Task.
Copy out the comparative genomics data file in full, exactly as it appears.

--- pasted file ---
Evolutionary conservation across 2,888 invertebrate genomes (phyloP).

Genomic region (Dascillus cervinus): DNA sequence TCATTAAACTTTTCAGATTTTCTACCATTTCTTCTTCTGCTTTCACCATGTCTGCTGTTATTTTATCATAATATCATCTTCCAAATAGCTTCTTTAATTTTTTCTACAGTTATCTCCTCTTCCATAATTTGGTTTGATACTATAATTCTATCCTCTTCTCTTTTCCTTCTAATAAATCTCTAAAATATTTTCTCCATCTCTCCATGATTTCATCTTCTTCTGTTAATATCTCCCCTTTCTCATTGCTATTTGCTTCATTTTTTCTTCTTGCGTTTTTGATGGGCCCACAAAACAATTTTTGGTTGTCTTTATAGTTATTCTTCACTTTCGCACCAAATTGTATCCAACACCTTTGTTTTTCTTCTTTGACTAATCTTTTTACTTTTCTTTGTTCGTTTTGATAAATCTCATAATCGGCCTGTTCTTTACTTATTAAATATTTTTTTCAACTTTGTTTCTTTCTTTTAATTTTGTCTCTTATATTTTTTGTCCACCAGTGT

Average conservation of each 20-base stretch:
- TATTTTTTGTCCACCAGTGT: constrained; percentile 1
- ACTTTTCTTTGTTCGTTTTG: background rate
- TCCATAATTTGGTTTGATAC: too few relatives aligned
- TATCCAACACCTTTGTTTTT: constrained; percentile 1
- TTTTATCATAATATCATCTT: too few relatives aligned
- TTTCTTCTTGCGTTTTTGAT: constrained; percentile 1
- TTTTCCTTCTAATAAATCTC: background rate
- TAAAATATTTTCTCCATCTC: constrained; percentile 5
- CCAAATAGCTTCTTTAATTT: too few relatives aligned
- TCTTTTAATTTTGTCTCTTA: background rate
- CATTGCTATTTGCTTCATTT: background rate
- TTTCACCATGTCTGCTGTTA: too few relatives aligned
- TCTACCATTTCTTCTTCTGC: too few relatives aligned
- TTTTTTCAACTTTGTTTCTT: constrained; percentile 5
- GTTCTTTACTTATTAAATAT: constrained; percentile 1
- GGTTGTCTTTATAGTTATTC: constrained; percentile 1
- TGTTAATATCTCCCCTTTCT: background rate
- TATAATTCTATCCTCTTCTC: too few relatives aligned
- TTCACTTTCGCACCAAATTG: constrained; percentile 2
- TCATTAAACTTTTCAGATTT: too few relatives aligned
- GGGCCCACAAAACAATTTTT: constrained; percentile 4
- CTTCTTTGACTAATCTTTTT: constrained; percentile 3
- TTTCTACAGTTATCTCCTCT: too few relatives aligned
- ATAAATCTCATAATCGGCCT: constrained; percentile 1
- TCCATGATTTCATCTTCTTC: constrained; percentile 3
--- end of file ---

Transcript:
Evolutionary conservation across 2,888 invertebrate genomes (phyloP).

Genomic region (Dascillus cervinus): DNA sequence TCATTAAACTTTTCAGATTTTCTACCATTTCTTCTTCTGCTTTCACCATGTCTGCTGTTATTTTATCATAATATCATCTTCCAAATAGCTTCTTTAATTTTTTCTACAGTTATCTCCTCTTCCATAATTTGGTTTGATACTATAATTCTATCCTCTTCTCTTTTCCTTCTAATAAATCTCTAAAATATTTTCTCCATCTCTCCATGATTTCATCTTCTTCTGTTAATATCTCCCCTTTCTCATTGCTATTTGCTTCATTTTTTCTTCTTGCGTTTTTGATGGGCCCACAAAACAATTTTTGGTTGTCTTTATAGTTATTCTTCACTTTCGCACCAAATTGTATCCAACACCTTTGTTTTTCTTCTTTGACTAATCTTTTTACTTTTCTTTGTTCGTTTTGATAAATCTCATAATCGGCCTGTTCTTTACTTATTAAATATTTTTTTCAACTTTGTTTCTTTCTTTTAATTTTGTCTCTTATATTTTTTGTCCACCAGTGT

Average conservation of each 20-base stretch:
- TATTTTTTGTCCACCAGTGT: constrained; percentile 1
- ACTTTTCTTTGTTCGTTTTG: background rate
- TCCATAATTTGGTTTGATAC: too few relatives aligned
- TATCCAACACCTTTGTTTTT: constrained; percentile 1
- TTTTATCATAATATCATCTT: too few relatives aligned
- TTTCTTCTTGCGTTTTTGAT: constrained; percentile 1
- TTTTCCTTCTAATAAATCTC: background rate
- TAAAATATTTTCTCCATCTC: constrained; percentile 5
- CCAAATAGCTTCTTTAATTT: too few relatives aligned
- TCTTTTAATTTTGTCTCTTA: background rate
- CATTGCTATTTGCTTCATTT: background rate
- TTTCACCATGTCTGCTGTTA: too few relatives aligned
- TCTACCATTTCTTCTTCTGC: too few relatives aligned
- TTTTTTCAACTTTGTTTCTT: constrained; percentile 5
- GTTCTTTACTTATTAAATAT: constrained; percentile 1
- GGTTGTCTTTATAGTTATTC: constrained; percentile 1
- TGTTAATATCTCCCCTTTCT: background rate
- TATAATTCTATCCTCTTCTC: too few relatives aligned
- TTCACTTTCGCACCAAATTG: constrained; percentile 2
- TCATTAAACTTTTCAGATTT: too few relatives aligned
- GGGCCCACAAAACAATTTTT: constrained; percentile 4
- CTTCTTTGACTAATCTTTTT: constrained; percentile 3
- TTTCTACAGTTATCTCCTCT: too few relatives aligned
- ATAAATCTCATAATCGGCCT: constrained; percentile 1
- TCCATGATTTCATCTTCTTC: constrained; percentile 3